Editors’ note: Former Verde Magazine Perspectives Editor and Business Manager Ryan Seto was an M-Magazine editor-in-chief prior to the reporting and publication of this story.


After a year of preparation, a summer of production and an untraditional distribution on the first day of school, M-Magazine, the product of Palo Alto High School’s short-lived Satire Club, is no more.

The staff of M-Mag, formally known as Magazine Magazine, disbanded on Sept. 10 due to controversy surrounding the magazine’s production, which overshadowed the light-hearted image the staff attempted to create.

“It didn’t really feel worth it anymore to continue doing this [M-Mag] if we were potentially, one, hurting people’s feelings and, two, offending the people who taught us how to do journalism,” said a member of the magazine’s new — and now defunct — leadership team who asked to remain anonymous.


“It didn’t really feel worth it anymore to continue doing this [M-Mag] if we were potentially, one, hurting people’s feelings and, two, offending the people who taught us how to do journalism,”

-Anonymous M Magazine member


Class of 2021 alumni Siddhartha Sahasrabuddhe, Ben Stein and Ryan Seto founded the Satire Club at Paly last year, hoping to eventually produce a satire magazine.

“We got the idea during quarantine at the end of our junior year,” Sahasrabuddhe said. “Everything we wrote was in an attempt to find a common denominator of humor for our grade and bring people together and laugh at the same thing.”

One of the necessary steps before production was to request funding from Paly’s Associated Student Body. Though assailed throughout the magazine — the headline on M’s first editor letter reads “ASB is a complete joke” — ASB initially supported M-Mag and provided what ASB’s April 27 meeting minutes state was to be “no more than $800” in addition to publicizing the magazine. However, on Sahasrabuddhe’s Linkedin page, he claims he “secured $1600 in funding from [the] student government.”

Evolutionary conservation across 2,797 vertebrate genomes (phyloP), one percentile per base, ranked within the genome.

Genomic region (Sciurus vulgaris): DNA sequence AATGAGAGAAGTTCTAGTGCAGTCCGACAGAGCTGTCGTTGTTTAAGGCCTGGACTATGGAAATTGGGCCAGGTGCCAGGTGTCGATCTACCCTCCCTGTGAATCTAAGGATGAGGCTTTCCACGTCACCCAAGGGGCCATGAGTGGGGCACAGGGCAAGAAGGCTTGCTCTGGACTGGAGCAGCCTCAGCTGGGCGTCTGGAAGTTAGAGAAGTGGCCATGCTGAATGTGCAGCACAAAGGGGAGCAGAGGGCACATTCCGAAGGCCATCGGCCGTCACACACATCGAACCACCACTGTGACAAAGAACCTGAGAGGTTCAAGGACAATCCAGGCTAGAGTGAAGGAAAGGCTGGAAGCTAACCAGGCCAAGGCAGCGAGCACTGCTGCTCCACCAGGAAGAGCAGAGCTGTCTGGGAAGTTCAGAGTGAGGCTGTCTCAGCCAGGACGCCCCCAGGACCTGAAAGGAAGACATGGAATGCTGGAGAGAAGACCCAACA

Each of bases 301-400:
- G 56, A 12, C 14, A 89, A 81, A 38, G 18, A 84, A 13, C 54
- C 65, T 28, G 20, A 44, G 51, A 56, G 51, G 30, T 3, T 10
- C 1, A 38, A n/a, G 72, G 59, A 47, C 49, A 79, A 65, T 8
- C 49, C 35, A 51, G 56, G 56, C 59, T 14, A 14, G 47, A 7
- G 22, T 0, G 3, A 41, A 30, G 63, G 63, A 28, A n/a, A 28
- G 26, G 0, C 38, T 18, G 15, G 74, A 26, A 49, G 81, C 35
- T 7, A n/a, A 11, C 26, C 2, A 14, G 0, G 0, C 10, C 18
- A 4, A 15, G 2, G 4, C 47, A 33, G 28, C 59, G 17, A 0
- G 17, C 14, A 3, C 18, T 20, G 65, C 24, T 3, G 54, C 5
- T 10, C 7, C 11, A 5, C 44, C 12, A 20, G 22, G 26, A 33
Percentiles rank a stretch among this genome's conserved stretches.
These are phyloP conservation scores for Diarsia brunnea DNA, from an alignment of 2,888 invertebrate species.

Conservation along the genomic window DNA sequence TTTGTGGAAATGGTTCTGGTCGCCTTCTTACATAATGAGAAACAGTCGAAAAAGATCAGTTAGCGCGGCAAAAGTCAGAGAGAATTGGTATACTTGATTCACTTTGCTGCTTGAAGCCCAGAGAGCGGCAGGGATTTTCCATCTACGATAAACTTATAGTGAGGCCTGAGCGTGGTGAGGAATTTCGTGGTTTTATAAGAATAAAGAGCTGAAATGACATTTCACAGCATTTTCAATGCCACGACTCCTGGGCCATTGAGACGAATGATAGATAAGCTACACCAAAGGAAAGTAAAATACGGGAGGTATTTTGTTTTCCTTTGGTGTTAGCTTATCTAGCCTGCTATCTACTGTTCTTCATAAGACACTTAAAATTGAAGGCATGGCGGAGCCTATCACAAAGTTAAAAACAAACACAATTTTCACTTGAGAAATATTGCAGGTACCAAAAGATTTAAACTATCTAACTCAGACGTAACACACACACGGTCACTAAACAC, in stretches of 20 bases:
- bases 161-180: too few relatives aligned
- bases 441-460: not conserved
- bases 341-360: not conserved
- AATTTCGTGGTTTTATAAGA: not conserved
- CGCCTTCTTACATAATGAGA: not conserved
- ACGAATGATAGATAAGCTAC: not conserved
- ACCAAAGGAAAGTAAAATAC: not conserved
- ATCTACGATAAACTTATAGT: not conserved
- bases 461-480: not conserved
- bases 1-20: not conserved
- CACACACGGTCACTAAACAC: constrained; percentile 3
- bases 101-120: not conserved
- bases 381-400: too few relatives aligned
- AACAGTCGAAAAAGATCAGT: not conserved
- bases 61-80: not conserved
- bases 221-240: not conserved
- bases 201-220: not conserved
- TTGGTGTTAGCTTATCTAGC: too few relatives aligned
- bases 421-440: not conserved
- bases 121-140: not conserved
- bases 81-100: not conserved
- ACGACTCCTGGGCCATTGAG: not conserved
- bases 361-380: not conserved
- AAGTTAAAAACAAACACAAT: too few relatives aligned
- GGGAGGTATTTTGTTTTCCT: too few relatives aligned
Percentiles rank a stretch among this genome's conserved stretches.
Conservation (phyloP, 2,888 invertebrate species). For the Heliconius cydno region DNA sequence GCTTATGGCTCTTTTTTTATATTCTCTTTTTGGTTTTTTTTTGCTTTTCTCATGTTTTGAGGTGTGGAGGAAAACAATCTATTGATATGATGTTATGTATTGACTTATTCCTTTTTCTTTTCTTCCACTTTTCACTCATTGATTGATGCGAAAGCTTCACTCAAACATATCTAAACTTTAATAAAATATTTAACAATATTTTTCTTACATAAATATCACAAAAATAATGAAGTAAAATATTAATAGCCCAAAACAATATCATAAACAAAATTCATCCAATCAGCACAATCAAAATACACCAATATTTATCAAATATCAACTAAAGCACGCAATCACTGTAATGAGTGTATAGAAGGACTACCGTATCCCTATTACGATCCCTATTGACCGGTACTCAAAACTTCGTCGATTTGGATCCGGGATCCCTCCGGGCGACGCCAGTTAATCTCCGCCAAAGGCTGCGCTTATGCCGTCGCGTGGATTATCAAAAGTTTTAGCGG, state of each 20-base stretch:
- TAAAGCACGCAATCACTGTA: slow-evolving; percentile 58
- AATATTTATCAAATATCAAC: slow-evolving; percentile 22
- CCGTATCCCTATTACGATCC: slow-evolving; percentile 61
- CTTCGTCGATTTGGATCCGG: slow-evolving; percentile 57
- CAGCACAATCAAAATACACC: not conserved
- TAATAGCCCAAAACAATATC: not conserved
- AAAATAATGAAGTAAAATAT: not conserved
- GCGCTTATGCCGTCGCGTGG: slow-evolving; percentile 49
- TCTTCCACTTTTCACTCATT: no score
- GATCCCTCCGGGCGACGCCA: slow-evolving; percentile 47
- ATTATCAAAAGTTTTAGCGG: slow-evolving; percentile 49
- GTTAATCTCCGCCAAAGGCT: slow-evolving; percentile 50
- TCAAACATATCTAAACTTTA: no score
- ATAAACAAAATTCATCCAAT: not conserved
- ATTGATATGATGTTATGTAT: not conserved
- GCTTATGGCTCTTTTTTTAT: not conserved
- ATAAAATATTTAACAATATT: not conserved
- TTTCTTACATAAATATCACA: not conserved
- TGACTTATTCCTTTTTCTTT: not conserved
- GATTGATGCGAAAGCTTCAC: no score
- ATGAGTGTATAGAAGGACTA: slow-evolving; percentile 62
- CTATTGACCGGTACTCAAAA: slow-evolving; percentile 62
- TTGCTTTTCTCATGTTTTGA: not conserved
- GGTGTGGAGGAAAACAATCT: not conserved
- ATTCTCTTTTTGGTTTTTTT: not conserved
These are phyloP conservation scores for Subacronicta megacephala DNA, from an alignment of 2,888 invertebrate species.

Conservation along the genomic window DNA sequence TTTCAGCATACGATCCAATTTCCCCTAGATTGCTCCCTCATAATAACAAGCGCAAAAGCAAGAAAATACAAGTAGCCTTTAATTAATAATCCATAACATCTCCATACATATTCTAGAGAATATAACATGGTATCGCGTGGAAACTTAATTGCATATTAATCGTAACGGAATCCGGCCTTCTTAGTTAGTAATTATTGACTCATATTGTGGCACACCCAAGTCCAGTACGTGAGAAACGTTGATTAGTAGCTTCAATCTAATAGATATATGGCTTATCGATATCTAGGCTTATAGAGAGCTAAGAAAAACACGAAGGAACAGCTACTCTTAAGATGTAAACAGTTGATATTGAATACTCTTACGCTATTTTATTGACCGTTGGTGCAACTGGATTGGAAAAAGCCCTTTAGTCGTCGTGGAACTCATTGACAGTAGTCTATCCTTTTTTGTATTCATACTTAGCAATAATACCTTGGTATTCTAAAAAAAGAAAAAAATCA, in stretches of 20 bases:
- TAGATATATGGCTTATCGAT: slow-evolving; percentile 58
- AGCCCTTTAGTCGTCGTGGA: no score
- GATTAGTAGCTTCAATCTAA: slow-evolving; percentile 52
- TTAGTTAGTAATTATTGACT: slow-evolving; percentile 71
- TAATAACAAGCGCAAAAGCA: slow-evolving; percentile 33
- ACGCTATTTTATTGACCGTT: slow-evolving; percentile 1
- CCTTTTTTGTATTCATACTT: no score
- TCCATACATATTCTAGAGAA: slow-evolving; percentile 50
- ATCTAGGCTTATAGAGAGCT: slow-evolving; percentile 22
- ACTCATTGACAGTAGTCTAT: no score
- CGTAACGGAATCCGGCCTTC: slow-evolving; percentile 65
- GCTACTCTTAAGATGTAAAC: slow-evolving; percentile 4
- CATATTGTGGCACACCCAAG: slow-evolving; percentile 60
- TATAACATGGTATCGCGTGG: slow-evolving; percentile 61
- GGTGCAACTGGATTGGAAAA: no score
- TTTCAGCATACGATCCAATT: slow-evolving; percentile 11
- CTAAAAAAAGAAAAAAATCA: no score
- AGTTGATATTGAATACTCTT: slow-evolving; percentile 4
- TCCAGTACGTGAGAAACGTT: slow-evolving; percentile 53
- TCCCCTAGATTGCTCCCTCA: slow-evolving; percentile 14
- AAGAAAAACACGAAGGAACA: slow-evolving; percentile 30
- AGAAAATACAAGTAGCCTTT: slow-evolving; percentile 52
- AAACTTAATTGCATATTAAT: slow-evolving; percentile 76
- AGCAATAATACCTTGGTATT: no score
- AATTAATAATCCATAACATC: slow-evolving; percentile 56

Last year, the founders also recruited Paly history teacher Mary Sano as their club sponsor, leaving her with the impression that they would merely be a club that discussed and read satire. But, without Sano’s knowledge or approval, she said, the club leaders produced an issue of M-Mag, releasing it to the public in August on the first day of Paly’s 2021-2022 school year.

“Better communication would be good,” Sano said. “Just to be given a heads-up about my name being printed [as the magazine’s adviser]. It was a surprise to me that someone brought me a copy.”


“It was not the actual content that warranted dissociation. It’s the concept of satire, and the legal implications that come with it.”

-Brian Wilson, journalism adviser


Principal Brent Kline was also unaware of the magazine’s production, and learned of it in a similar manner as did Sano.

“I knew absolutely nothing,” Kline said. “The magazines arrived without any instructions, just like thrown on the sidewalk.”

Paly Journalism adviser Brian Wilson said the M-Mag creators asked the Paly journalism advisers for support in the creation of a satire magazine last semester. However, the advisers uniformly refused to be involved in the effort.

“Satire is really hard to do well,” Wilson said. “It was not the actual content that warranted dissociation. It’s the concept of satire, and the legal implications that come with it.”

Adviser Rodney Satterthwaite shared similar concerns with Wilson.

“There was a little thing in the back of my mind that oh, a satire club, that could lead to a bunch of things where I have to spend all sorts of time trying to put out fires if people get mad,” Satterthwaite said. “Or, if they get sued.”

Kline also acknowledged that satire is a difficult category to properly execute, often with many potential risks involved.

“You need to be exactly clear what this [writing] is about,” Kline said. “It’s a fine line, satire.”  

ONE-LINERS — Inside M-Magazine are witty one-liners that poke fun at relatable Paly subjects. “We drew inspiration from satire like The Onion,” founding editor Siddhartha Sahasrabuddhe said. “The Daily Pillage is also listed as inspiration.” Photos courtesy of M-Mag